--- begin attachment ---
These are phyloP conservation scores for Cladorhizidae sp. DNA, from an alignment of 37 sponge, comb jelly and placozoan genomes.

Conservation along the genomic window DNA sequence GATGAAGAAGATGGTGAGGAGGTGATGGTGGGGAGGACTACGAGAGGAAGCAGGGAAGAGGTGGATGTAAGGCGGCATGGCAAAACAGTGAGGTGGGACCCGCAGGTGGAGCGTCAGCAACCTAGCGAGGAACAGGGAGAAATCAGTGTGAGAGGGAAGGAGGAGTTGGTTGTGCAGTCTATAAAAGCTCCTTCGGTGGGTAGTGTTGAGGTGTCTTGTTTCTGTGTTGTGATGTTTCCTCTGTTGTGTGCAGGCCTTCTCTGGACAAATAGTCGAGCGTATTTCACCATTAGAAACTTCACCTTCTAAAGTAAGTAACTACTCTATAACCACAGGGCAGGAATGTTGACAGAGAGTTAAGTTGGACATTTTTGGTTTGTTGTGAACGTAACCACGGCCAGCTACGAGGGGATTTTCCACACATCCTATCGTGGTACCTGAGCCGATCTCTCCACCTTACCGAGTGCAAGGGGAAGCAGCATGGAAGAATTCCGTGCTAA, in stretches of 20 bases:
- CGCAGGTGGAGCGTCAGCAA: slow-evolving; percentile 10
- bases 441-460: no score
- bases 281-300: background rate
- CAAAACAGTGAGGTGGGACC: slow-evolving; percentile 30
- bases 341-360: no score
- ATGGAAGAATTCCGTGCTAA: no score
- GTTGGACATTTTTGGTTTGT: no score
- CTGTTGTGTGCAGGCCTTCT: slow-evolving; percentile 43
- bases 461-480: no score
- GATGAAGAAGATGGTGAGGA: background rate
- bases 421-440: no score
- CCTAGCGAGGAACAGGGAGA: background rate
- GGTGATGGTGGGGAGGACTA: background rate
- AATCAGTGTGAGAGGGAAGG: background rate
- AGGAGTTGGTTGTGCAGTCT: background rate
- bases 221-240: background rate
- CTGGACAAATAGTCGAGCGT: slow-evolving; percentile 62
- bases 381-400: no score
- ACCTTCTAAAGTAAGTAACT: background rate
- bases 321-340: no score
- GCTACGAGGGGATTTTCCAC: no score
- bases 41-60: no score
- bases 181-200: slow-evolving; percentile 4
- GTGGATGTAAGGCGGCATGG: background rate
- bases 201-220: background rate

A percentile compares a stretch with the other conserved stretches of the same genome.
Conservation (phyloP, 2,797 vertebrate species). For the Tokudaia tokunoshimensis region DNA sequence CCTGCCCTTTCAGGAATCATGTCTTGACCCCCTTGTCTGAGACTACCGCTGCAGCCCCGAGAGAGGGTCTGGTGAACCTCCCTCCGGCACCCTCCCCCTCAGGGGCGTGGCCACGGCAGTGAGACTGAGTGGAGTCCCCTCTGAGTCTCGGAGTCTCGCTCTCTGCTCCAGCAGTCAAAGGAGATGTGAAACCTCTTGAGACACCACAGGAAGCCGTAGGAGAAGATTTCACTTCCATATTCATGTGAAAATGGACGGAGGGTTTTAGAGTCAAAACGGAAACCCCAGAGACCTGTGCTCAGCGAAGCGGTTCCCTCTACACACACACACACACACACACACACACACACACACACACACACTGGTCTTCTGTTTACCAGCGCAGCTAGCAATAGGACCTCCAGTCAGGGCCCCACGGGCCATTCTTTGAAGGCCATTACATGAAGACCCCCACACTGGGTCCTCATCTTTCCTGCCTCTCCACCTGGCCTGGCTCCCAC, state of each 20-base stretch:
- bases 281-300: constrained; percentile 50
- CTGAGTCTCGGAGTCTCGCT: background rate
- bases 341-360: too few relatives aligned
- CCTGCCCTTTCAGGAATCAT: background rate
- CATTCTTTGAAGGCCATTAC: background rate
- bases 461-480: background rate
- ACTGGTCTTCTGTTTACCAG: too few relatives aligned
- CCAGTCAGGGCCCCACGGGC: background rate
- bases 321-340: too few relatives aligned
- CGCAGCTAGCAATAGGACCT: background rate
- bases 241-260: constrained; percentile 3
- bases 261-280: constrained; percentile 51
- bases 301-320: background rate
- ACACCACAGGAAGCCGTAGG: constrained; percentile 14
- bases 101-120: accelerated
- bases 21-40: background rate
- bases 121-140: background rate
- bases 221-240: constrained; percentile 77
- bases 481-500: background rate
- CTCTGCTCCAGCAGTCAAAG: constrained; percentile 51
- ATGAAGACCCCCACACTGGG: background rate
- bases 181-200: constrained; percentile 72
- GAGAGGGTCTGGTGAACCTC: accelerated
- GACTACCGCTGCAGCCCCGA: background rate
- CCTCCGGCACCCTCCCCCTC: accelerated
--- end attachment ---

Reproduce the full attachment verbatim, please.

These are phyloP conservation scores for Cladorhizidae sp. DNA, from an alignment of 37 sponge, comb jelly and placozoan genomes.

Conservation along the genomic window DNA sequence GATGAAGAAGATGGTGAGGAGGTGATGGTGGGGAGGACTACGAGAGGAAGCAGGGAAGAGGTGGATGTAAGGCGGCATGGCAAAACAGTGAGGTGGGACCCGCAGGTGGAGCGTCAGCAACCTAGCGAGGAACAGGGAGAAATCAGTGTGAGAGGGAAGGAGGAGTTGGTTGTGCAGTCTATAAAAGCTCCTTCGGTGGGTAGTGTTGAGGTGTCTTGTTTCTGTGTTGTGATGTTTCCTCTGTTGTGTGCAGGCCTTCTCTGGACAAATAGTCGAGCGTATTTCACCATTAGAAACTTCACCTTCTAAAGTAAGTAACTACTCTATAACCACAGGGCAGGAATGTTGACAGAGAGTTAAGTTGGACATTTTTGGTTTGTTGTGAACGTAACCACGGCCAGCTACGAGGGGATTTTCCACACATCCTATCGTGGTACCTGAGCCGATCTCTCCACCTTACCGAGTGCAAGGGGAAGCAGCATGGAAGAATTCCGTGCTAA, in stretches of 20 bases:
- CGCAGGTGGAGCGTCAGCAA: slow-evolving; percentile 10
- bases 441-460: no score
- bases 281-300: background rate
- CAAAACAGTGAGGTGGGACC: slow-evolving; percentile 30
- bases 341-360: no score
- ATGGAAGAATTCCGTGCTAA: no score
- GTTGGACATTTTTGGTTTGT: no score
- CTGTTGTGTGCAGGCCTTCT: slow-evolving; percentile 43
- bases 461-480: no score
- GATGAAGAAGATGGTGAGGA: background rate
- bases 421-440: no score
- CCTAGCGAGGAACAGGGAGA: background rate
- GGTGATGGTGGGGAGGACTA: background rate
- AATCAGTGTGAGAGGGAAGG: background rate
- AGGAGTTGGTTGTGCAGTCT: background rate
- bases 221-240: background rate
- CTGGACAAATAGTCGAGCGT: slow-evolving; percentile 62
- bases 381-400: no score
- ACCTTCTAAAGTAAGTAACT: background rate
- bases 321-340: no score
- GCTACGAGGGGATTTTCCAC: no score
- bases 41-60: no score
- bases 181-200: slow-evolving; percentile 4
- GTGGATGTAAGGCGGCATGG: background rate
- bases 201-220: background rate

A percentile compares a stretch with the other conserved stretches of the same genome.
Conservation (phyloP, 2,797 vertebrate species). For the Tokudaia tokunoshimensis region DNA sequence CCTGCCCTTTCAGGAATCATGTCTTGACCCCCTTGTCTGAGACTACCGCTGCAGCCCCGAGAGAGGGTCTGGTGAACCTCCCTCCGGCACCCTCCCCCTCAGGGGCGTGGCCACGGCAGTGAGACTGAGTGGAGTCCCCTCTGAGTCTCGGAGTCTCGCTCTCTGCTCCAGCAGTCAAAGGAGATGTGAAACCTCTTGAGACACCACAGGAAGCCGTAGGAGAAGATTTCACTTCCATATTCATGTGAAAATGGACGGAGGGTTTTAGAGTCAAAACGGAAACCCCAGAGACCTGTGCTCAGCGAAGCGGTTCCCTCTACACACACACACACACACACACACACACACACACACACACACACTGGTCTTCTGTTTACCAGCGCAGCTAGCAATAGGACCTCCAGTCAGGGCCCCACGGGCCATTCTTTGAAGGCCATTACATGAAGACCCCCACACTGGGTCCTCATCTTTCCTGCCTCTCCACCTGGCCTGGCTCCCAC, state of each 20-base stretch:
- bases 281-300: constrained; percentile 50
- CTGAGTCTCGGAGTCTCGCT: background rate
- bases 341-360: too few relatives aligned
- CCTGCCCTTTCAGGAATCAT: background rate
- CATTCTTTGAAGGCCATTAC: background rate
- bases 461-480: background rate
- ACTGGTCTTCTGTTTACCAG: too few relatives aligned
- CCAGTCAGGGCCCCACGGGC: background rate
- bases 321-340: too few relatives aligned
- CGCAGCTAGCAATAGGACCT: background rate
- bases 241-260: constrained; percentile 3
- bases 261-280: constrained; percentile 51
- bases 301-320: background rate
- ACACCACAGGAAGCCGTAGG: constrained; percentile 14
- bases 101-120: accelerated
- bases 21-40: background rate
- bases 121-140: background rate
- bases 221-240: constrained; percentile 77
- bases 481-500: background rate
- CTCTGCTCCAGCAGTCAAAG: constrained; percentile 51
- ATGAAGACCCCCACACTGGG: background rate
- bases 181-200: constrained; percentile 72
- GAGAGGGTCTGGTGAACCTC: accelerated
- GACTACCGCTGCAGCCCCGA: background rate
- CCTCCGGCACCCTCCCCCTC: accelerated